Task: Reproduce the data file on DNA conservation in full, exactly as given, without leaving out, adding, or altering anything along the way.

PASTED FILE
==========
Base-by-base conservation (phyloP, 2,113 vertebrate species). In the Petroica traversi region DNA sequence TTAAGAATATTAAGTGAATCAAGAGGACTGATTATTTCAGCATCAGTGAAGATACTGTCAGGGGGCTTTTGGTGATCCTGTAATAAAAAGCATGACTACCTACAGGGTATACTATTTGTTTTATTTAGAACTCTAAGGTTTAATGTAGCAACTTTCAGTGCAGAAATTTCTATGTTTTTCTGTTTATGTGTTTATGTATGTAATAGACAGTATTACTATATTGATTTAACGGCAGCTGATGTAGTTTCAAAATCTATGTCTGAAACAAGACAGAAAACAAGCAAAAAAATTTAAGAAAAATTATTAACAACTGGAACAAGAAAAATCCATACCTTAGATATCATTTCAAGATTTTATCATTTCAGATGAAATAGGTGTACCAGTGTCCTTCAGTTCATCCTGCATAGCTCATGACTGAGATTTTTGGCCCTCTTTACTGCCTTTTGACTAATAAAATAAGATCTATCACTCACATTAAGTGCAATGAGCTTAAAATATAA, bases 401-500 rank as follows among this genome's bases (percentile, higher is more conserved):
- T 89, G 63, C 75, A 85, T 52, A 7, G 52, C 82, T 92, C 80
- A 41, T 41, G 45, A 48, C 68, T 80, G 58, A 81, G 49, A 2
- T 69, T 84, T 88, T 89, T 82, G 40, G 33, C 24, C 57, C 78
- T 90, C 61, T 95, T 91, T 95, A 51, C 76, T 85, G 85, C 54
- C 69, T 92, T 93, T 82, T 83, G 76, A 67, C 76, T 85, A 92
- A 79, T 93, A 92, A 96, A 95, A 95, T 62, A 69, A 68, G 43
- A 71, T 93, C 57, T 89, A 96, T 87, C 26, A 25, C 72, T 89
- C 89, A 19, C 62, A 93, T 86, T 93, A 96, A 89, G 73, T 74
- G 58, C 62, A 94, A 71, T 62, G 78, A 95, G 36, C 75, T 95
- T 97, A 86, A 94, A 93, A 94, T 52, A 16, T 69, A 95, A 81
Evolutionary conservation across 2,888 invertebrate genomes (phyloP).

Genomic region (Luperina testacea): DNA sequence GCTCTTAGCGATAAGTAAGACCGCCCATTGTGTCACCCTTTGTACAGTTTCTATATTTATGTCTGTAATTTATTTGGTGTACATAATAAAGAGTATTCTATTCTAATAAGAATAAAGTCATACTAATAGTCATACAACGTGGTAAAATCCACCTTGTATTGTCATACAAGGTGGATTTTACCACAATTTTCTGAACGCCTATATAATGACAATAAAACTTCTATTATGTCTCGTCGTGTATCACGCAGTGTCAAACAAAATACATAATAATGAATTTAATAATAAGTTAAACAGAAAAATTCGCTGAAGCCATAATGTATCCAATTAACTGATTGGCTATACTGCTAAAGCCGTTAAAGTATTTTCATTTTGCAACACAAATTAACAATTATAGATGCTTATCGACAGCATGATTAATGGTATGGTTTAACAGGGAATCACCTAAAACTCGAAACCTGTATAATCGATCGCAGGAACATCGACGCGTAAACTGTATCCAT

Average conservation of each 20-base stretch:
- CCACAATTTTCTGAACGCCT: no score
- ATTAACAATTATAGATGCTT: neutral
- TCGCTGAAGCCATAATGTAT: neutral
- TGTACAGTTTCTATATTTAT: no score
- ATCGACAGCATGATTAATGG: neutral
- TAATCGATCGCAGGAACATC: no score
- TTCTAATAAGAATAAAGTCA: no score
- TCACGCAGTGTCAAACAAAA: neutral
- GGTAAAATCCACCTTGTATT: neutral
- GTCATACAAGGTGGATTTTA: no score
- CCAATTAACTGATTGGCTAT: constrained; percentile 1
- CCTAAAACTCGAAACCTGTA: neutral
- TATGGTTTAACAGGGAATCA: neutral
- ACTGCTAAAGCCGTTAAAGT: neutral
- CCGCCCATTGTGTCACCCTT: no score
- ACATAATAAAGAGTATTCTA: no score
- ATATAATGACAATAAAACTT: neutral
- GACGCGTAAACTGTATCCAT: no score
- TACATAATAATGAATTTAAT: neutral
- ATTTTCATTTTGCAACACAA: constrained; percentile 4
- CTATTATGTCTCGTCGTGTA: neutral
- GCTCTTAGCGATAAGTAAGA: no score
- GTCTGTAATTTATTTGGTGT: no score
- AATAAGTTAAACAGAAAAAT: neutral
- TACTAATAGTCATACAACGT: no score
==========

Base-by-base conservation (phyloP, 2,113 vertebrate species). In the Petroica traversi region DNA sequence TTAAGAATATTAAGTGAATCAAGAGGACTGATTATTTCAGCATCAGTGAAGATACTGTCAGGGGGCTTTTGGTGATCCTGTAATAAAAAGCATGACTACCTACAGGGTATACTATTTGTTTTATTTAGAACTCTAAGGTTTAATGTAGCAACTTTCAGTGCAGAAATTTCTATGTTTTTCTGTTTATGTGTTTATGTATGTAATAGACAGTATTACTATATTGATTTAACGGCAGCTGATGTAGTTTCAAAATCTATGTCTGAAACAAGACAGAAAACAAGCAAAAAAATTTAAGAAAAATTATTAACAACTGGAACAAGAAAAATCCATACCTTAGATATCATTTCAAGATTTTATCATTTCAGATGAAATAGGTGTACCAGTGTCCTTCAGTTCATCCTGCATAGCTCATGACTGAGATTTTTGGCCCTCTTTACTGCCTTTTGACTAATAAAATAAGATCTATCACTCACATTAAGTGCAATGAGCTTAAAATATAA, bases 401-500 rank as follows among this genome's bases (percentile, higher is more conserved):
- T 89, G 63, C 75, A 85, T 52, A 7, G 52, C 82, T 92, C 80
- A 41, T 41, G 45, A 48, C 68, T 80, G 58, A 81, G 49, A 2
- T 69, T 84, T 88, T 89, T 82, G 40, G 33, C 24, C 57, C 78
- T 90, C 61, T 95, T 91, T 95, A 51, C 76, T 85, G 85, C 54
- C 69, T 92, T 93, T 82, T 83, G 76, A 67, C 76, T 85, A 92
- A 79, T 93, A 92, A 96, A 95, A 95, T 62, A 69, A 68, G 43
- A 71, T 93, C 57, T 89, A 96, T 87, C 26, A 25, C 72, T 89
- C 89, A 19, C 62, A 93, T 86, T 93, A 96, A 89, G 73, T 74
- G 58, C 62, A 94, A 71, T 62, G 78, A 95, G 36, C 75, T 95
- T 97, A 86, A 94, A 93, A 94, T 52, A 16, T 69, A 95, A 81
Evolutionary conservation across 2,888 invertebrate genomes (phyloP).

Genomic region (Luperina testacea): DNA sequence GCTCTTAGCGATAAGTAAGACCGCCCATTGTGTCACCCTTTGTACAGTTTCTATATTTATGTCTGTAATTTATTTGGTGTACATAATAAAGAGTATTCTATTCTAATAAGAATAAAGTCATACTAATAGTCATACAACGTGGTAAAATCCACCTTGTATTGTCATACAAGGTGGATTTTACCACAATTTTCTGAACGCCTATATAATGACAATAAAACTTCTATTATGTCTCGTCGTGTATCACGCAGTGTCAAACAAAATACATAATAATGAATTTAATAATAAGTTAAACAGAAAAATTCGCTGAAGCCATAATGTATCCAATTAACTGATTGGCTATACTGCTAAAGCCGTTAAAGTATTTTCATTTTGCAACACAAATTAACAATTATAGATGCTTATCGACAGCATGATTAATGGTATGGTTTAACAGGGAATCACCTAAAACTCGAAACCTGTATAATCGATCGCAGGAACATCGACGCGTAAACTGTATCCAT

Average conservation of each 20-base stretch:
- CCACAATTTTCTGAACGCCT: no score
- ATTAACAATTATAGATGCTT: neutral
- TCGCTGAAGCCATAATGTAT: neutral
- TGTACAGTTTCTATATTTAT: no score
- ATCGACAGCATGATTAATGG: neutral
- TAATCGATCGCAGGAACATC: no score
- TTCTAATAAGAATAAAGTCA: no score
- TCACGCAGTGTCAAACAAAA: neutral
- GGTAAAATCCACCTTGTATT: neutral
- GTCATACAAGGTGGATTTTA: no score
- CCAATTAACTGATTGGCTAT: constrained; percentile 1
- CCTAAAACTCGAAACCTGTA: neutral
- TATGGTTTAACAGGGAATCA: neutral
- ACTGCTAAAGCCGTTAAAGT: neutral
- CCGCCCATTGTGTCACCCTT: no score
- ACATAATAAAGAGTATTCTA: no score
- ATATAATGACAATAAAACTT: neutral
- GACGCGTAAACTGTATCCAT: no score
- TACATAATAATGAATTTAAT: neutral
- ATTTTCATTTTGCAACACAA: constrained; percentile 4
- CTATTATGTCTCGTCGTGTA: neutral
- GCTCTTAGCGATAAGTAAGA: no score
- GTCTGTAATTTATTTGGTGT: no score
- AATAAGTTAAACAGAAAAAT: neutral
- TACTAATAGTCATACAACGT: no score